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I honestly wish there was more science applied to these topics by parties of non-interest.
There is plenty of science to apply, it's the general automotive enthusiast community that prefers to stick with tradition and gut feel.

Lots of people (including me) have had their used engine oil analyzed and posted results showing that 10k intervals are fine. Those posts typically have many people saying, "that's great but I'm changing at 3-5k anyway because that's how it's been done for the past 50 years".

I had my indy check my 5 year old coolant last year, fully prepared to change it. They tested and said it was fine and still looked great when they could've charged me for the job.

As a funny aside, I noticed Mike Miller in one issue of Roundel said his E46 burns a quart of oil every couple thousand miles (or thereabouts) despite following his Old School maintenance schedule. Which I think changes the oil every 3-5k miles. When I sold my 2002 E46 in 2014 with 120k miles on the clock, I had been changing the oil once a year at 10k miles. It used less than 1qt every 10k. I had tested the oil on that E46 a few times to verify that 10k intervals were ok and went with the science.
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Old 10-19-2019, 01:27 PM
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Originally Posted by chiefneil View Post
As a funny aside, I noticed Mike Miller in one issue of Roundel said his E46 burns a quart of oil every couple thousand miles (or thereabouts) despite following his Old School maintenance schedule. Which I think changes the oil every 3-5k miles. When I sold my 2002 E46 in 2014 with 120k miles on the clock, I had been changing the oil once a year at 10k miles. It used less than 1qt every 10k. I had tested the oil on that E46 a few times to verify that 10k intervals were ok and went with the science.
Yes BMW agrees with 1 year/10k interval too, and with my driving habit, that should be around 8.5k miles.

Still mine is still programmed as 2 year/15k, with OCI around 13k, my interval is midway around 6.5k miles.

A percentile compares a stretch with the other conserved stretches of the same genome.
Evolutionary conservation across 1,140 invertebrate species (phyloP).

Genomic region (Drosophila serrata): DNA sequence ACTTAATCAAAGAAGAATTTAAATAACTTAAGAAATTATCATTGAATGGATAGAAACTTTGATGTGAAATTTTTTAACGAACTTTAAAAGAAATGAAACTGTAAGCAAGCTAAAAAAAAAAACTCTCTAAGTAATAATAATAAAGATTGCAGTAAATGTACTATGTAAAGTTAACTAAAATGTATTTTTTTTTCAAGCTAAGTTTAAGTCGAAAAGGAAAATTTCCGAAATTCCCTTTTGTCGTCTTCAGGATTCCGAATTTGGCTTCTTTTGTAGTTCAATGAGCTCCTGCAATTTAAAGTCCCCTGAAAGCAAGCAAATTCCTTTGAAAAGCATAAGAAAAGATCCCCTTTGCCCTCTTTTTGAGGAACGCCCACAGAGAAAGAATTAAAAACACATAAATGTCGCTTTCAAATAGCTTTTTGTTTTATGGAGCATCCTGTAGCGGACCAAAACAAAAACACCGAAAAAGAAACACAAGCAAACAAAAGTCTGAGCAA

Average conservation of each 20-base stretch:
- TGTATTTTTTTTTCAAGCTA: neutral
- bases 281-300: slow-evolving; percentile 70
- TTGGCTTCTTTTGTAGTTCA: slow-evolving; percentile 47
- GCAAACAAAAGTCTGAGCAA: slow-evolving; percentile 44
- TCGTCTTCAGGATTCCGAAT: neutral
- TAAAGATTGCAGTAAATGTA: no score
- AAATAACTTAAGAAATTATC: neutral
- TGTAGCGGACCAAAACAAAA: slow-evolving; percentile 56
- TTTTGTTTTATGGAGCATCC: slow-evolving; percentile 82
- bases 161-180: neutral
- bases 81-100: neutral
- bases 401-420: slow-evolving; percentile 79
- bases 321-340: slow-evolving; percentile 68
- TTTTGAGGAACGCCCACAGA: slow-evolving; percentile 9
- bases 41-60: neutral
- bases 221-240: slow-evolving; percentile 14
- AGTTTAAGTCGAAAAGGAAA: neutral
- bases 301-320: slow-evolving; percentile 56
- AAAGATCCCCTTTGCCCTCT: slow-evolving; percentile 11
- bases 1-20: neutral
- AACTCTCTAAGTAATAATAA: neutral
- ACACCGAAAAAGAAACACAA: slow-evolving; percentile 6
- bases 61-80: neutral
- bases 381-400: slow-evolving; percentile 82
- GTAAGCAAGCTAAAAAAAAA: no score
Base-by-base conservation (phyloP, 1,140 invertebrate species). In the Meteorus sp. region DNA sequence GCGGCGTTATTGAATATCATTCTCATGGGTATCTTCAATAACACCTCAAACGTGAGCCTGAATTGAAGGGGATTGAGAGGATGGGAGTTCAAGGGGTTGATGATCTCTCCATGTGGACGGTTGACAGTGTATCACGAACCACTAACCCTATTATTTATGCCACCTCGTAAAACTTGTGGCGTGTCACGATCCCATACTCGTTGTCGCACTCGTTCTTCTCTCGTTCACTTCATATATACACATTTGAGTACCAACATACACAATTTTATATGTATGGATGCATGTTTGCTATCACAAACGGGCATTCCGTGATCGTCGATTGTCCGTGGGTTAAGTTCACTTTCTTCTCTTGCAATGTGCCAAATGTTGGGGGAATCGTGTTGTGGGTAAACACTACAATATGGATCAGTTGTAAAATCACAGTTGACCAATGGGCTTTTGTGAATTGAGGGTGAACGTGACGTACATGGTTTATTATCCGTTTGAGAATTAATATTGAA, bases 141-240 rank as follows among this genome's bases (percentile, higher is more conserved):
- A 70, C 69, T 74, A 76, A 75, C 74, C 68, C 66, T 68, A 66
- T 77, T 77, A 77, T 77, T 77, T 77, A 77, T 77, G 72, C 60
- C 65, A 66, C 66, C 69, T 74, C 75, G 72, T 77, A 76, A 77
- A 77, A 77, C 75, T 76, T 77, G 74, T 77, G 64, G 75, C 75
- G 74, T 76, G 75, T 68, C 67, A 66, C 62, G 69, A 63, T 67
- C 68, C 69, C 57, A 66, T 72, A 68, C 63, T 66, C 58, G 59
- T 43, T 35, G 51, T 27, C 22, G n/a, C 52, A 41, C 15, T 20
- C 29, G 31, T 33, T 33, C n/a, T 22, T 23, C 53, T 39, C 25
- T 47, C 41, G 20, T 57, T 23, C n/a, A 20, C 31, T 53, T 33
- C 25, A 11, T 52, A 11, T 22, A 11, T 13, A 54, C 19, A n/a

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Old 10-19-2019, 08:27 PM
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On the coolant my 2015 F30 N20 has 40K mi, the service records indicate that it's never been changed, and a few days ago a test strip registered a PH of 9.0 @ 60% coolant. (In case it's useful as a reference for anyone.)

FWIW - My cousin has owned a German Indy garage for over 40 years, and he's advising me to replace the coolant and the transmission fluid between 50 and 60K.

I talked to BMW NA yesterday and was told that the recommended OCI is 7500 miles or 1 year on my car (the annual recommendation has to be solely dealer revenue, at least I can't find any actual data to back it up - and quite a bit to refute it). Regardless, I was surprised to be told 7500 since I've read 10K in several places. (The OC's on my car thus far by the dealer have all been @10K, and the service system is still set to alarm at 10K.) Maybe I just got a new rep on the phone? I'd panned to change it at 7500 anyhow.

BTW - I was quoted $163.00 by the local dealer for an oil change. I think I've seen others paying closer to 90$ recently, so am I mistaken or is the price I was quoted high?

Last edited by tenmm; 10-19-2019 at 08:30 PM.
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Old 10-19-2019, 10:46 PM
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BTW - I was quoted $163.00 by the local dealer for an oil change. I think I've seen others paying closer to 90$ recently, so am I mistaken or is the price I was quoted high?
What is your general location?
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Old 10-19-2019, 10:58 PM
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I have an F30, 110,000 miles. Just did the thermostat, electric water pump and fluid change in my garage. Mine is an Xdrive with the bigger subframe, makes it harder to get to parts. Very doable for average DIY. At 100k miles, change the fluids. All the fluids. Oil changes, 7,500 miles. The additive package starts to wear out at 7,500 so I can only imagine what the oil is like at 15k.
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Old 10-19-2019, 11:28 PM
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I have an F30, 110,000 miles. Just did the thermostat, electric water pump and fluid change in my garage. Mine is an Xdrive with the bigger subframe, makes it harder to get to parts. Very doable for average DIY. At 100k miles, change the fluids. All the fluids. Oil changes, 7,500 miles. The additive package starts to wear out at 7,500 so I can only imagine what the oil is like at 15k.
Was the coolant [email protected], and if so, was the pH still above 7? Was there sign the water pump and/or thermostat going bad? Is yours a N20/N26 or N55?

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Old 10-20-2019, 09:06 AM
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Was the coolant [email protected], and if so, was the pH still above 7? Was there sign the water pump and/or thermostat going bad? Is yours a N20/N26 or N55?
Motor is an N55, original coolant. Just doing preventive maintenance. Ph test ? LOL!! The old coolant looked kind of crappy in the drain bucket.